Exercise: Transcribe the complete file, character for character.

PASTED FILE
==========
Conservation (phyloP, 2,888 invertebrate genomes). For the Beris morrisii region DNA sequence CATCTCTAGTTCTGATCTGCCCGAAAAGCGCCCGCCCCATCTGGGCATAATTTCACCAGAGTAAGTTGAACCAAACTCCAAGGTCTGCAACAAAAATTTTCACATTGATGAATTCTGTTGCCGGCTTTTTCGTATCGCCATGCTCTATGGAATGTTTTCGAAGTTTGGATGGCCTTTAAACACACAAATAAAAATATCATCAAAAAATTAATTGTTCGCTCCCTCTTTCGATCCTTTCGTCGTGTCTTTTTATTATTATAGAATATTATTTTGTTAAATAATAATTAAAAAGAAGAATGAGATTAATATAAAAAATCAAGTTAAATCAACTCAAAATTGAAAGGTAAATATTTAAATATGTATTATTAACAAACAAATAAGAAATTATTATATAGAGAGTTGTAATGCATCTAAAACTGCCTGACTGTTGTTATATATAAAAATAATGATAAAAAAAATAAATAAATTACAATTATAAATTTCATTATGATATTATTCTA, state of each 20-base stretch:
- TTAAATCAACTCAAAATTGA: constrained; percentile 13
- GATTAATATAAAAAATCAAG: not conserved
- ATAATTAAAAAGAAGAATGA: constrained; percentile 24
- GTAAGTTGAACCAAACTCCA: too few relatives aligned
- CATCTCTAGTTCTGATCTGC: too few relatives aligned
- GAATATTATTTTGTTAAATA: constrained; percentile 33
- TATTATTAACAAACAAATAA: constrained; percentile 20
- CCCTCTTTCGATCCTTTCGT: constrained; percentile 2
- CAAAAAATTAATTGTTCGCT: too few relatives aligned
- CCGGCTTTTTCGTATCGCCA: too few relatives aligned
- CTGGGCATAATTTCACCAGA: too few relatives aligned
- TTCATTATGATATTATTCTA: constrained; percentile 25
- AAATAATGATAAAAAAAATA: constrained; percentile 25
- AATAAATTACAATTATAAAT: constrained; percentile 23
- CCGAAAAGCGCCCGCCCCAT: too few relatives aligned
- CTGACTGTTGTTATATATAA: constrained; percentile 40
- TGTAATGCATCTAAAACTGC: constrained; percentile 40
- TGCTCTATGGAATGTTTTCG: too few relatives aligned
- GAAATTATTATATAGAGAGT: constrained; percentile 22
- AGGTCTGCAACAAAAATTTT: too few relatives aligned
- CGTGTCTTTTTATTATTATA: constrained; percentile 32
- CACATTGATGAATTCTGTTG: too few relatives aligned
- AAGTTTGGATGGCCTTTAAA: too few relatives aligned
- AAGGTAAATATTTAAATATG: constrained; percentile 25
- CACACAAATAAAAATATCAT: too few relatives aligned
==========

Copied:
Conservation (phyloP, 2,888 invertebrate genomes). For the Beris morrisii region DNA sequence CATCTCTAGTTCTGATCTGCCCGAAAAGCGCCCGCCCCATCTGGGCATAATTTCACCAGAGTAAGTTGAACCAAACTCCAAGGTCTGCAACAAAAATTTTCACATTGATGAATTCTGTTGCCGGCTTTTTCGTATCGCCATGCTCTATGGAATGTTTTCGAAGTTTGGATGGCCTTTAAACACACAAATAAAAATATCATCAAAAAATTAATTGTTCGCTCCCTCTTTCGATCCTTTCGTCGTGTCTTTTTATTATTATAGAATATTATTTTGTTAAATAATAATTAAAAAGAAGAATGAGATTAATATAAAAAATCAAGTTAAATCAACTCAAAATTGAAAGGTAAATATTTAAATATGTATTATTAACAAACAAATAAGAAATTATTATATAGAGAGTTGTAATGCATCTAAAACTGCCTGACTGTTGTTATATATAAAAATAATGATAAAAAAAATAAATAAATTACAATTATAAATTTCATTATGATATTATTCTA, state of each 20-base stretch:
- TTAAATCAACTCAAAATTGA: constrained; percentile 13
- GATTAATATAAAAAATCAAG: not conserved
- ATAATTAAAAAGAAGAATGA: constrained; percentile 24
- GTAAGTTGAACCAAACTCCA: too few relatives aligned
- CATCTCTAGTTCTGATCTGC: too few relatives aligned
- GAATATTATTTTGTTAAATA: constrained; percentile 33
- TATTATTAACAAACAAATAA: constrained; percentile 20
- CCCTCTTTCGATCCTTTCGT: constrained; percentile 2
- CAAAAAATTAATTGTTCGCT: too few relatives aligned
- CCGGCTTTTTCGTATCGCCA: too few relatives aligned
- CTGGGCATAATTTCACCAGA: too few relatives aligned
- TTCATTATGATATTATTCTA: constrained; percentile 25
- AAATAATGATAAAAAAAATA: constrained; percentile 25
- AATAAATTACAATTATAAAT: constrained; percentile 23
- CCGAAAAGCGCCCGCCCCAT: too few relatives aligned
- CTGACTGTTGTTATATATAA: constrained; percentile 40
- TGTAATGCATCTAAAACTGC: constrained; percentile 40
- TGCTCTATGGAATGTTTTCG: too few relatives aligned
- GAAATTATTATATAGAGAGT: constrained; percentile 22
- AGGTCTGCAACAAAAATTTT: too few relatives aligned
- CGTGTCTTTTTATTATTATA: constrained; percentile 32
- CACATTGATGAATTCTGTTG: too few relatives aligned
- AAGTTTGGATGGCCTTTAAA: too few relatives aligned
- AAGGTAAATATTTAAATATG: constrained; percentile 25
- CACACAAATAAAAATATCAT: too few relatives aligned